Thermal diffusivity and reciprocal thermal diffusivity measurement as a function of temperature on CuSe pellet Thermal diffusivity decreased from 1.20  10-2 to 6.01  10-3 cm2/s as temperature increased from 100 to 473 K. increase of phonon scattering (as phonons pass through the sample, they are scattered by the heavier atom which contributed by the carriers in the compound, grain boundaries as well as other phonons) decrease in the mobility of free charge carrier as shown in Hall mobility results Phonon scattering can be separate into temperature dependent intrinsic scattering factor and temperature independent extrinsic scattering factor lattice heat transfer (intrinsic scattering) is dominant in 100 – 350 K

93 lattice heat transfer may be dominant in this three temperature range
Thermal diffusivity and reciprocal thermal diffusivity measurement as a function of temperature on SnSe pellet thermal diffusivity results decrease from 3.80  to 1.60  cm2/s as the temperature increased from 100 to 523 K increase of phonon scattering (as phonons pass through the sample, they are scattered by the heavier atom which contributed by the carriers in the compound, grain boundaries as well as other phonons) decrease in the mobility of free charge carrier as shown in Hall mobility results (scattering process and phonon collisions decrease the mobility of charge carriers and subsequently decrease the thermal diffusivity) Phonon scattering can be separate into temperature dependent intrinsic scattering factor and temperature independent extrinsic scattering factor lattice heat transfer may be dominant in this three temperature range

94 lattice heat transfer may be dominant in this three temperature range
Thermal diffusivity and reciprocal thermal diffusivity measurement as a function of temperature on Cu2SnSe3 pellet the thermal diffusivity value decreases from 4.18  10-3 to 2.97  10-3 cm2/s when the temperature increased from 100 to 523 K. increase of phonon scattering (as phonons pass through the sample, they are scattered by the heavier atom which contributed by the carriers in the compound, grain boundaries as well as other phonons) decrease in the mobility of free charge carrier as shown in Hall mobility results (scattering process and phonon collisions decrease the mobility of charge carriers and subsequently decrease the thermal diffusivity) lattice heat transfer may be dominant in this three temperature range

95 Effect of annealing process
CuSe film

96 XRD pattern of CuSe film annealed at various temperature
Electrical Conductivity of CuSe film as a function of annealing temperature Optical band gap and refractive indices of CuSe film as a function of annealing temperature Formation of new phase (Cu2Se) Grain size increase (reduction of grain boundary scattering) Unsaturated defects in the localized state are gradually removed. The reduction number of unsaturated defects decreases the density of localized states in the band structure 373 K 473 K XRD pattern of CuSe film annealed at various temperature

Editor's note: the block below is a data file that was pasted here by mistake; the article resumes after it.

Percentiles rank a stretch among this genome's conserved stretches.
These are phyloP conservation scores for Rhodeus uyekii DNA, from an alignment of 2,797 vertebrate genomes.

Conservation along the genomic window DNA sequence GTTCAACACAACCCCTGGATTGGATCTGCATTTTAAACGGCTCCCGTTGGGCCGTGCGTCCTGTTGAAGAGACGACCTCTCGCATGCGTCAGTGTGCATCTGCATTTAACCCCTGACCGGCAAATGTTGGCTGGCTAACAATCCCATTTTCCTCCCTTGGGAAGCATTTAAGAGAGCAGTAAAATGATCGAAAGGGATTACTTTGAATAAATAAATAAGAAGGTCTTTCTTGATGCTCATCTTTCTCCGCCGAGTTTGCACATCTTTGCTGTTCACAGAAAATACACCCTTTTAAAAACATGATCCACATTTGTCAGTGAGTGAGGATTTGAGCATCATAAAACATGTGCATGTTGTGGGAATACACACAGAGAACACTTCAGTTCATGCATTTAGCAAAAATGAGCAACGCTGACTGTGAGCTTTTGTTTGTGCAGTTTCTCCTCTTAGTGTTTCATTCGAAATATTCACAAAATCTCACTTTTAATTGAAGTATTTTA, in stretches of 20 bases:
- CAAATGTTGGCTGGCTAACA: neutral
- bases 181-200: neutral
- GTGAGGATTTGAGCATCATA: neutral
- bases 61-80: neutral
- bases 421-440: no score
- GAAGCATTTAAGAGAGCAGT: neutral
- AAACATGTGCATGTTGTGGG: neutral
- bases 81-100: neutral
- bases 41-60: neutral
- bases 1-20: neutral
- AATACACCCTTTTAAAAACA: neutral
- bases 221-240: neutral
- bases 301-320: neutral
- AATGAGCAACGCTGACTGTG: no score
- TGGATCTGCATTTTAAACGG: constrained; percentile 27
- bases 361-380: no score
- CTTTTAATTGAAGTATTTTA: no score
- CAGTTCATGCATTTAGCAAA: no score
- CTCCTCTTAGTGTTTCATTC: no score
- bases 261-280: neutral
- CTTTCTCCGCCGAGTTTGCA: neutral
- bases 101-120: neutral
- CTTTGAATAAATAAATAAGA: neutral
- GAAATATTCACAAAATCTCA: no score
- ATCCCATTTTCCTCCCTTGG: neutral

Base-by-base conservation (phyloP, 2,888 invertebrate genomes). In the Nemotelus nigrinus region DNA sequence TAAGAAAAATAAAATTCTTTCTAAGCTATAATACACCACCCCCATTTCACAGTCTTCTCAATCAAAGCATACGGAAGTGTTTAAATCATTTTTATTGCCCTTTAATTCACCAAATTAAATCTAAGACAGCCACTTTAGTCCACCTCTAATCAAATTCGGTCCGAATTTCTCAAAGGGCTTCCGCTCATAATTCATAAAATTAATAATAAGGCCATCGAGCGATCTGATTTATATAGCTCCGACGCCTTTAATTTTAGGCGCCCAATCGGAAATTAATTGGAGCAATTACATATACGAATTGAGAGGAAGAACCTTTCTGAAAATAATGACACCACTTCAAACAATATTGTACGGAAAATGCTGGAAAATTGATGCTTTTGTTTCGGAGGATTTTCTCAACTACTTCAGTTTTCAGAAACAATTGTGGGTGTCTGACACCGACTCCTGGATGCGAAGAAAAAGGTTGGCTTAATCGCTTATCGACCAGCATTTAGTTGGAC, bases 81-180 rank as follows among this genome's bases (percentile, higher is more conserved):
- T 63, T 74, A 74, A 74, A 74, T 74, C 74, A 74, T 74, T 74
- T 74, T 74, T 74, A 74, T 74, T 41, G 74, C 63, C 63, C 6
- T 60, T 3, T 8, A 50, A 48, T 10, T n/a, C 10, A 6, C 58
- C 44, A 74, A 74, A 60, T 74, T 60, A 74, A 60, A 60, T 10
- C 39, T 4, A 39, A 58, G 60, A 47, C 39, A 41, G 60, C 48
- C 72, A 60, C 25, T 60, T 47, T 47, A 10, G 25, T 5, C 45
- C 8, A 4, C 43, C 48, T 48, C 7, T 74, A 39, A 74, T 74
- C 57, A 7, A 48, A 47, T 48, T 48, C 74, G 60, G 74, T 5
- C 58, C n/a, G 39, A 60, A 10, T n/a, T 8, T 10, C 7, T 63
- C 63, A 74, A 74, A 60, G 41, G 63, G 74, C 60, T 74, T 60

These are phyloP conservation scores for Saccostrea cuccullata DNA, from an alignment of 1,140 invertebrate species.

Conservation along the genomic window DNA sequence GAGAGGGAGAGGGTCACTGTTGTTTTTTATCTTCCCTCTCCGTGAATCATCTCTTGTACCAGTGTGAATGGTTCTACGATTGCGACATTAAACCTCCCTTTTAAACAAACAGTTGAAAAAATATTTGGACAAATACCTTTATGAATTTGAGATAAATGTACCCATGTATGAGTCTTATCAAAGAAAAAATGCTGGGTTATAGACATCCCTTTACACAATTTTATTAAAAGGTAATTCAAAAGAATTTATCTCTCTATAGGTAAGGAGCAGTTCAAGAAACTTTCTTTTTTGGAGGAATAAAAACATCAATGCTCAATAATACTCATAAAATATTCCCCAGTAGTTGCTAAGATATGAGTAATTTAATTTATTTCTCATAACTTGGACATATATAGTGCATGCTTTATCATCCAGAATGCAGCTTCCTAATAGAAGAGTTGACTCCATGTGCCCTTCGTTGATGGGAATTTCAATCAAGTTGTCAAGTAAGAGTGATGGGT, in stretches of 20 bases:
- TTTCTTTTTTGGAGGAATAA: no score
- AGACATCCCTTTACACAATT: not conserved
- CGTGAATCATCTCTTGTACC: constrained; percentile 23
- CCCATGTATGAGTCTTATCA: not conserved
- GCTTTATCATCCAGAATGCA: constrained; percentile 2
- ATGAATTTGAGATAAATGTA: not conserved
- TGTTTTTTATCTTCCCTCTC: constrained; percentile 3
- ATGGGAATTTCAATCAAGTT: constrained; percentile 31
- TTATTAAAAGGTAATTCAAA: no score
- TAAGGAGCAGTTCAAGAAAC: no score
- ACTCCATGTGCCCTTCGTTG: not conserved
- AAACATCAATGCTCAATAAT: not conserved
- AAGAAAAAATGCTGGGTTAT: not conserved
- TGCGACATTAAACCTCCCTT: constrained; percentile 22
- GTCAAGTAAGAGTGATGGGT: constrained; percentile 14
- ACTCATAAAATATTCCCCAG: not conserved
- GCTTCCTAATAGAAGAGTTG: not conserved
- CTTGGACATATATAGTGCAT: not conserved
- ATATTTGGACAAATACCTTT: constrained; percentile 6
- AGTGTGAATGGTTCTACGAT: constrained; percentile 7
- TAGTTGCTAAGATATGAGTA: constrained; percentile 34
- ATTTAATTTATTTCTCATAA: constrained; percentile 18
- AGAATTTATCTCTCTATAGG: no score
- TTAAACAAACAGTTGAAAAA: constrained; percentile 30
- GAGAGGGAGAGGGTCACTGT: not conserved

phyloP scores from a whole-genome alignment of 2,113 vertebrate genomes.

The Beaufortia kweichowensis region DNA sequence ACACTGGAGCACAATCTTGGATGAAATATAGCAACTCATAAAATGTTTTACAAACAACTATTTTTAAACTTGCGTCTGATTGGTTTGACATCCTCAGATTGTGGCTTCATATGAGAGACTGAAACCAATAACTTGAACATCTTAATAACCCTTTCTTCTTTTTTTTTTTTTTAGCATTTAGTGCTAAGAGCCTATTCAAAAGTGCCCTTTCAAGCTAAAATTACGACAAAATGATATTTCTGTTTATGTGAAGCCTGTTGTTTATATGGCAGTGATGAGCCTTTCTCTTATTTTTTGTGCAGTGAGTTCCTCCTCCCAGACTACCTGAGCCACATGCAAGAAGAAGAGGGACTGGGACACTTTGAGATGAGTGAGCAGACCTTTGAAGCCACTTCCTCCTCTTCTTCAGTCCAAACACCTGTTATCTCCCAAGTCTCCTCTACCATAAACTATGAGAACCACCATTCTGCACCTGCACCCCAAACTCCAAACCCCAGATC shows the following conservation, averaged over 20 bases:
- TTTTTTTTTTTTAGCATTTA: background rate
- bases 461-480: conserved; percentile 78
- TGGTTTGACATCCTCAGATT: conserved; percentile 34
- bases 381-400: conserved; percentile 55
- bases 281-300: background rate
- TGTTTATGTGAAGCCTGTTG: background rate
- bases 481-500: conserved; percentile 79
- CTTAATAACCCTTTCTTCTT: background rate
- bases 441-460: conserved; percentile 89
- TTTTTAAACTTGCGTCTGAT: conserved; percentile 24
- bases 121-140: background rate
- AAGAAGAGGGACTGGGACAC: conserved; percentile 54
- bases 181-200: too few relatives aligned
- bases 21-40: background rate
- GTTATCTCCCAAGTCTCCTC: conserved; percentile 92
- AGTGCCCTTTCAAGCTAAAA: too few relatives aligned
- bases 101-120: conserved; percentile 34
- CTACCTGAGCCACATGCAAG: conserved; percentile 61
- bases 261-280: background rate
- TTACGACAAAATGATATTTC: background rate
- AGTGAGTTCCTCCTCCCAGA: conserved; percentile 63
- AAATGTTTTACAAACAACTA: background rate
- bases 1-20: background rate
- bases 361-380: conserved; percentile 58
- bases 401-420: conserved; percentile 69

97 Effect of annealing process
SnSe Thin Film

98 XRD pattern of SnSe films annealed at various temperature
Electrical Conductivity of SnSe film as a function of annealing temperature XRD pattern of SnSe films annealed at various temperature formation of new phase (SnO2) grain growth drastically decrease in grain size AFM images As-deposited 373 K 473 K 573 K 673 K

99 Optical band gap and refractive indices of SnSe film as a function of annealing temperature
Eopt for the annealed SnSe film is obtained based on the direct allowed transition mechanism. sharp change of Eopt may be connected to partial convertion of tin selenide film to tin oxide film This behaviour may be attributed to the removal of water vapour or defect level from the SnSe film after annealing process . During annealing, unsaturated defects in the localized state are gradually removed. The reduction number of unsaturated defects decreases the density of localized states in the band structure and consequently decreased the the nr

100 Effect of annealing process
Cu2SnSe3 Thin Film

101 XRD pattern of Cu2SnSe3 film annealed at various temperature
Electrical Conductivity of Cu2SnSe3 film as a function of annealing temperature XRD pattern of Cu2SnSe3 film annealed at various temperature increase in grain size improvement of crystallinity AFM images As-deposited 373 K 473 K 573 K 673 K

102 the change of the average grains into effectively larger grains
Optical band gap and refractive indices of Cu2SnSe3 film as a function of annealing temperature the change of the average grains into effectively larger grains During annealing, unsaturated defects in the localized state are gradually removed. The reduction number of unsaturated defects decreases the density of localized states in the band structure and consequently decreased the the nr The increase of surface roughness at the Cu2SnSe3 films interface contributed to the increased surface optical scattering and optical loss which might lead to decrease of the nr

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107 ACKNOWLEDGEMENTS The authors would like to thank the Ministry of Education and Universiti Putra Malaysia for their financial support through (FRGS ), (RUGS ) and (Geran Putra )

108 Thank you